Game 5 featured a rematch of Game 1's starters, Florida's Brad Penny versus New York's David Wells. Before a sellout crowd of 65,975, the Yankees did not appear very sharp, botching a rundown play in the fifth inning that led to two Marlin runs. Slumping Alfonso Soriano was benched and first baseman Jason Giambi nursed a leg injury. Wells left the game after pitching just one inning due to back spasms. His replacement, José Contreras pitched three shaky innings, allowing three walks and four runs. The Yankees drew first blood with a sacrifice fly from Bernie Williams in the first. In the second, the Marlins scored on an RBI double by Álex González and Brad Penny helped his own cause by singling in two more runs. They scored again on a Juan Pierre double in the fourth and a two-run single by Mike Lowell in the fifth, to give the Marlins a 6–1 lead.

The Yankees began clawing away at that lead with a Derek Jeter RBI-single in the seventh. Dontrelle Willis relieved Penny by pitching a scoreless eighth. In the ninth, Jason Giambi hit a pinch-hit home run to right field off reliever Braden Looper. That made it 6–3 Marlins. After a Jeter single, Enrique Wilson double him home to cut the Marlins' lead to 6–4. Ugueth Urbina relieved Looper and retired Bernie Williams on a fly ball near the outfield wall which was caught by Juan Encarnación just inches away from a home run and Hideki Matsui on a ground ball to first base to preserve the Marlins win.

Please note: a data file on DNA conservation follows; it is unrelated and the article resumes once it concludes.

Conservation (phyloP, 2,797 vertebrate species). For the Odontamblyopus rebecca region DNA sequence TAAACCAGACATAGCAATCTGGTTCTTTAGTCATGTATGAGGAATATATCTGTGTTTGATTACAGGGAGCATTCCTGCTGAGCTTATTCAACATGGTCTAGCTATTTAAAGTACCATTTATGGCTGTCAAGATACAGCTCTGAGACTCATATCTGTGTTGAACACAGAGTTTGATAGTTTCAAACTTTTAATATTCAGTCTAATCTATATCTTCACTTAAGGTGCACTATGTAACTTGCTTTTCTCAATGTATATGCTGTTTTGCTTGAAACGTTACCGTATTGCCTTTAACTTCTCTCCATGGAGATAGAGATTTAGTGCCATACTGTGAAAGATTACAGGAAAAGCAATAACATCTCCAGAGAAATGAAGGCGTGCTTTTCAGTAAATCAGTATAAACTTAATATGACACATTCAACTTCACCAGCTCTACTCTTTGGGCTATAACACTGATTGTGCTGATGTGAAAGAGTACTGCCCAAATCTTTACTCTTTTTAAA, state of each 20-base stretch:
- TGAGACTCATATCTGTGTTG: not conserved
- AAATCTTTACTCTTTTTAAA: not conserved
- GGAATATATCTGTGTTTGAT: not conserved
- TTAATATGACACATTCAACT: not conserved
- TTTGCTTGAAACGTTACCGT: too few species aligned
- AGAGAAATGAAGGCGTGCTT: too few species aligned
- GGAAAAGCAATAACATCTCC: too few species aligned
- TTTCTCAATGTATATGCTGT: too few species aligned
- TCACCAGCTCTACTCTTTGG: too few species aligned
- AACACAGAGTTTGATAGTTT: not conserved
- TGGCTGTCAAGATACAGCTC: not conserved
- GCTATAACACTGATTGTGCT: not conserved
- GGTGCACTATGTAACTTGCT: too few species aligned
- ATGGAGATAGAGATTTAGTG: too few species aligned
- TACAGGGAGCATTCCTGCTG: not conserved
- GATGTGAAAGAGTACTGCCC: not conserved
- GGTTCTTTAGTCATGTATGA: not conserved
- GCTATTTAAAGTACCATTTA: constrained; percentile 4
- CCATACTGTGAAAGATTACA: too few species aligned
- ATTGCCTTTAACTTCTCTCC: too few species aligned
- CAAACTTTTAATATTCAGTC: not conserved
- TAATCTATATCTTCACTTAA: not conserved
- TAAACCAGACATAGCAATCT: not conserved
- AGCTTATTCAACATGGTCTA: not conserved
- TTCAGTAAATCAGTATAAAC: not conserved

Game 6

Saturday, October 25, 2003 at Yankee Stadium (I) in Bronx, New York

Team 1 2 3 4 5 6 7 8 9 R H E
Florida 0 0 0 0 1 1 0 0 0 2 7 0
New York 0 0 0 0 0 0 0 0 0 0 5 1

WP: Josh Beckett (1–1)  LP: Andy Pettitte (1–1)  

The series headed back to New York for Game 6, marking the 100th World Series game ever played at Yankee Stadium. Marlins manager Jack McKeon decided to start 23-year-old Josh Beckett on three days' rest. Beckett made the move seem brilliant—his complete game shutout in the final game of the World Series made him the first to accomplish the feat since Jack Morris of the Minnesota Twins in 1991. With the victory, the Marlins became the first National League team since the 1981 Los Angeles Dodgers to win the World Series without having home field advantage. They are just the fourth team overall to do it since 1984, following the 1992 Toronto Blue Jays and the 1999 New York Yankees. The 2006 St. Louis Cardinals have recently accomplished the same feat, as did the 2008 Philadelphia Phillies. The championship gave the Marlins more World titles (2) than division titles (0). The Atlanta Braves had won the NL East every year since 1995 going into this World Series, a strike ended the 1994 season without division winners, and the Philadelphia Phillies won the Marlins' division in 1993. The Marlins also became the first team since the creation of the Division Series to win the World Series without ever having home-field advantage during their entire post-season. The Marlins became the first opposing team to win a Series championship on the field at Yankee Stadium since the 1981 World Series, when the Los Angeles Dodgers did it. The Marlins won the Series despite scoring fewer runs (17) than the Yankees (21). With the closure of the original Yankee Stadium after the 2008 season, this was the last World Series game held in the original Yankee Stadium.